Archive for June, 2015

Fred Archer’s Royal Ascot record in 1878

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Fred Archer’s Royal Ascot record

in 1878 – 12 wins from 24 mounts

Much was made of Ryan Moore’s modern day record of nine winners from 28 rides at Royal Ascot.

However, since Fred Archer holds the record with 12 wins from 24 rides it is worth unearthing his brilliant achievement in 1878.

Ascot was then a four-day meeting. On the Tuesday, he rode one winner from seven rides – Garswood 4-9 fav in a Post Sweepstake.

On Wednesday, he rode five winners from six mounts: Lady Lumley 5-4 fav  in the Fern Hill Stakes; Julius Caesar 10-1, top weight (5y-8st-6lb) in the Royal Hunt Cup; Redwing 8-1 in the Coronation Stakes; Muley Edris 9-4 in the Triennial Stakes and Sonsie Queen 9-2 in the Ascot Biennial Stakes.

On the Thursday, he rode three winners from six mounts: Lord Clive 1-3 fav in the New Biennial Stakes; Trappist 2-5 fav in the All-aged Stakes and Petrarch 5-4 fav in the Rous Memorial Stakes.

On Friday, the final day, he rode another three winners from five mounts: Out of Bounds 5-6 fav in the Maiden Plate; Trappist 7-1, top weight (6y-9st-10lb) in the Wokingham Stakes and Jannette 4-7 fav in a Triennial Stakes.

In contrast to today, Trappist‘s 9st 10lb in the Wokingham, gave 20lb to the next highest and 59lb to the bottom weights on 5st 7lb, in a field of 24. The distances were 3/4 length and a bad third.

*****For mobiles view landscape


Fred Archer on Ormonde at Epsom 1886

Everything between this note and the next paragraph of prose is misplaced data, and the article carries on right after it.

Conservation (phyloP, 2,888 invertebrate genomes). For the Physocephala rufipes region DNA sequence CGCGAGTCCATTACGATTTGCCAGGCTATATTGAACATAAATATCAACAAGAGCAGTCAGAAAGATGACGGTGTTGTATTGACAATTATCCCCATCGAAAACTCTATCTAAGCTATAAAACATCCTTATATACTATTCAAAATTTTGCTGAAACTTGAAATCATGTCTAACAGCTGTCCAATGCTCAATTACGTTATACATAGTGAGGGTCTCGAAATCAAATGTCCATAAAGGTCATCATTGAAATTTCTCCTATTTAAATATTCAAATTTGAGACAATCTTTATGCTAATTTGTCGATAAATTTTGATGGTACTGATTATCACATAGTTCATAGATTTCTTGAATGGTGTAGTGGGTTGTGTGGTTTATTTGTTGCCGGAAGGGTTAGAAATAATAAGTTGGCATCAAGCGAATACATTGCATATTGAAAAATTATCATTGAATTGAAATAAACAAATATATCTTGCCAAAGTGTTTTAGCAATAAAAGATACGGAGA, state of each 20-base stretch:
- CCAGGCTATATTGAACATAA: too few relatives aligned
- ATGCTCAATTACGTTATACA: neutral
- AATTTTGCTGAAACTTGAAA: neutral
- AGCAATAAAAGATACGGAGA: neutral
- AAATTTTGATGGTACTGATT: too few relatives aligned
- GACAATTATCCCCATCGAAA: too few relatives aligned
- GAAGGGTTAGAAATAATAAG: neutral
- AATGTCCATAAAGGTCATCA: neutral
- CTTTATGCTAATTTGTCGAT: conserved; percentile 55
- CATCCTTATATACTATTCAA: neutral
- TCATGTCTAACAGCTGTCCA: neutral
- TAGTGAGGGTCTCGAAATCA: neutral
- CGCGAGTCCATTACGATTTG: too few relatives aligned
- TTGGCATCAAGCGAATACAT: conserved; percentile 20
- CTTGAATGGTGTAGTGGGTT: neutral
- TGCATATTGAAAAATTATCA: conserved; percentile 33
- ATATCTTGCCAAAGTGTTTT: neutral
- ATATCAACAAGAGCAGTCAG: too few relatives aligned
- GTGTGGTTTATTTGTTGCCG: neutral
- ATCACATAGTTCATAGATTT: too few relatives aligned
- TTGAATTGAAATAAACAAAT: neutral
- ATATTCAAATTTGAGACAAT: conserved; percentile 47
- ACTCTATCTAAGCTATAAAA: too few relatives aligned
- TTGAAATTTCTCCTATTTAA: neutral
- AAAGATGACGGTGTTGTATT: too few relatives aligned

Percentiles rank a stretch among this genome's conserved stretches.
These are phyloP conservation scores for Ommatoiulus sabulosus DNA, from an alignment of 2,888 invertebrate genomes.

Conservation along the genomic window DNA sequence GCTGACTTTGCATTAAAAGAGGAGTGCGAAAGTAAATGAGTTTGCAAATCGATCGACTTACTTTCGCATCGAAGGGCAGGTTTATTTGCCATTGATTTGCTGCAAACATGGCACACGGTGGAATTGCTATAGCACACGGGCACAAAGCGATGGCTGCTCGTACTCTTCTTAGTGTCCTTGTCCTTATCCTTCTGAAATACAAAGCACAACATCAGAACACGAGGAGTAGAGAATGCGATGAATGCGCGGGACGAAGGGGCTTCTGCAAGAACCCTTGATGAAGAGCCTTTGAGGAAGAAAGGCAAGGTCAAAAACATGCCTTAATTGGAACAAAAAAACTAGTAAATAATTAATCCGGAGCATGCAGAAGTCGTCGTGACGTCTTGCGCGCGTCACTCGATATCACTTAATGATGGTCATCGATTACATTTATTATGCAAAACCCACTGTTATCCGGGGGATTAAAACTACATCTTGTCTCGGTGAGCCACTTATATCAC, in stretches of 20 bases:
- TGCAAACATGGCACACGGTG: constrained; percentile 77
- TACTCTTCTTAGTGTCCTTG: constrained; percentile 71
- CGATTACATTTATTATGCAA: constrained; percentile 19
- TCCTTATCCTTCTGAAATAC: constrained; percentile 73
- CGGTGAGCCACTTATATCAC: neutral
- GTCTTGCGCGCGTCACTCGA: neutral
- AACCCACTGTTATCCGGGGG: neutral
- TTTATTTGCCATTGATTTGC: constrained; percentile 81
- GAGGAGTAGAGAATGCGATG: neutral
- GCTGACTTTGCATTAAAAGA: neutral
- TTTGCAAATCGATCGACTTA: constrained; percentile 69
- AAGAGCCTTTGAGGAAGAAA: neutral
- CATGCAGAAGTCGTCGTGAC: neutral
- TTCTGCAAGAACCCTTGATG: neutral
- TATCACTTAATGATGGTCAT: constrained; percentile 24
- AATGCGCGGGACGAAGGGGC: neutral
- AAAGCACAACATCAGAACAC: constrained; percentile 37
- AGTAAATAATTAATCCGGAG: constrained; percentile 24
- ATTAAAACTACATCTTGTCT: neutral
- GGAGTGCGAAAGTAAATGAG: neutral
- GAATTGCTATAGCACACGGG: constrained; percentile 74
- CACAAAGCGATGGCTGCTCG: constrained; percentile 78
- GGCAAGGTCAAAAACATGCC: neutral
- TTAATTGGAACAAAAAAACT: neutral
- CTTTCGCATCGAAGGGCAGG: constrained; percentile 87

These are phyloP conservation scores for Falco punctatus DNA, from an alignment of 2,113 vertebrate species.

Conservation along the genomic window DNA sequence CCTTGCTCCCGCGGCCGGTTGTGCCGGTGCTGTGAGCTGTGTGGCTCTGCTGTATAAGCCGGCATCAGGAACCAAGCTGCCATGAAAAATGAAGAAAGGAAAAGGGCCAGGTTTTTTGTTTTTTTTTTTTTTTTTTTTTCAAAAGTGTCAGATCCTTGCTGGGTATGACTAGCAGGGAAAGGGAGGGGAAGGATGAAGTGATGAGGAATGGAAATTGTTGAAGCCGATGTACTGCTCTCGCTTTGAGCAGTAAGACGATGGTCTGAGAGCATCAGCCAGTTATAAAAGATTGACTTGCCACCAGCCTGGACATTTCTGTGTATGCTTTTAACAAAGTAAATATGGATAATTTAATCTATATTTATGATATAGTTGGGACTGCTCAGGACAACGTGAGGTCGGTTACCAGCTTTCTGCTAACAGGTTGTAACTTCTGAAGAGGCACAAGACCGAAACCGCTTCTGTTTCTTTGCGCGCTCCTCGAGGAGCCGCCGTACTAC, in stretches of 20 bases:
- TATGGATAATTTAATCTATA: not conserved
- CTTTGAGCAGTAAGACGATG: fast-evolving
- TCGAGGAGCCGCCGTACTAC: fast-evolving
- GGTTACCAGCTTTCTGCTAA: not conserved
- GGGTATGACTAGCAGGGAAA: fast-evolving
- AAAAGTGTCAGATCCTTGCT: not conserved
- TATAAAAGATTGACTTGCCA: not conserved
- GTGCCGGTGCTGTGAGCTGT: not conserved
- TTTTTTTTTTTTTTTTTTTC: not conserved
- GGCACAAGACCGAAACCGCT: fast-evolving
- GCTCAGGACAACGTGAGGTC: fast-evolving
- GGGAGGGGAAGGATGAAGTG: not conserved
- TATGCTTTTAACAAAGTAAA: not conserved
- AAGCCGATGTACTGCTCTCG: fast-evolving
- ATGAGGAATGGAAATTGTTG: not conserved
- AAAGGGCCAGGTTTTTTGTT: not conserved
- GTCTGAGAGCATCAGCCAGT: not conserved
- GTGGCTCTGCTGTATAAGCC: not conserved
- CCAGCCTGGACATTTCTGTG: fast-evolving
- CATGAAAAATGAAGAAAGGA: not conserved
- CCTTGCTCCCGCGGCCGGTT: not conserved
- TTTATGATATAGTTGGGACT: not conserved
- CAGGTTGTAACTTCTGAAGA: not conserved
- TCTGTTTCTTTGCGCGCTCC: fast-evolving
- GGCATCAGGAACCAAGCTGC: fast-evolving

Known as ‘The Tinman’, due to his fondness for cash, Frederick James Archer was the greatest jockey of his generation.

Such was his popular acclaim, that London cab drivers would hail each other with “Archers up,” to show all was well.

Fred was born at St Georges Cottage, Cheltenham on 11th January, 1857. His father, William Archer, was a successful N.H. jockey, and the year after Fred was born he won the Grand National on Little Charlie. At the age of 11, Fred signed apprentice indentures to Mathew Dawson at Heath House, in Newmarket. It was there he learned his trade, and weighing only 4st. 1lb, he partnered all the stable’s lightweights in handicaps. Eventually, when he grew tall, he would rap his legs around the horse, squeezing him for the final drive. Powerful in a finish, he was rarely beaten and used the whip unsparingly.

Between 1874 and his death he notched 21 British Classics, including four in the Oaks: Spinaway (1875), Jannette (1878), Lonely (1885), and Wheel of Fortune (1879), who he swore was the best filly he ever rode. He also rode five winners of the Derby: Silvio (1877), Bend Or (1880), Iroquois (1881), Melton (1885) and Ormonde (1886), the greatest horse of the 19th century.

Fred Archer also holds the Royal Ascot record of 12 wins from 24 rides in 1878.

During this time his weight rose from 6 st 2 lb to 9 st 1 lb, so causing him to endure lengthy periods of wasting with a vicious purgative known as “Archer’s Mixture”.

While still mourning the death of his wife, Helen Rose and wasting to make 8 st 7 lb on St. Mirin in the Cambridgeshire, he was beaten a head carrying 1lb overweight.

Tragically, on Monday, 8 November, 1886, while suffering from a typhoid fever, he shot himself in a fit of depression. He was 29 years of age.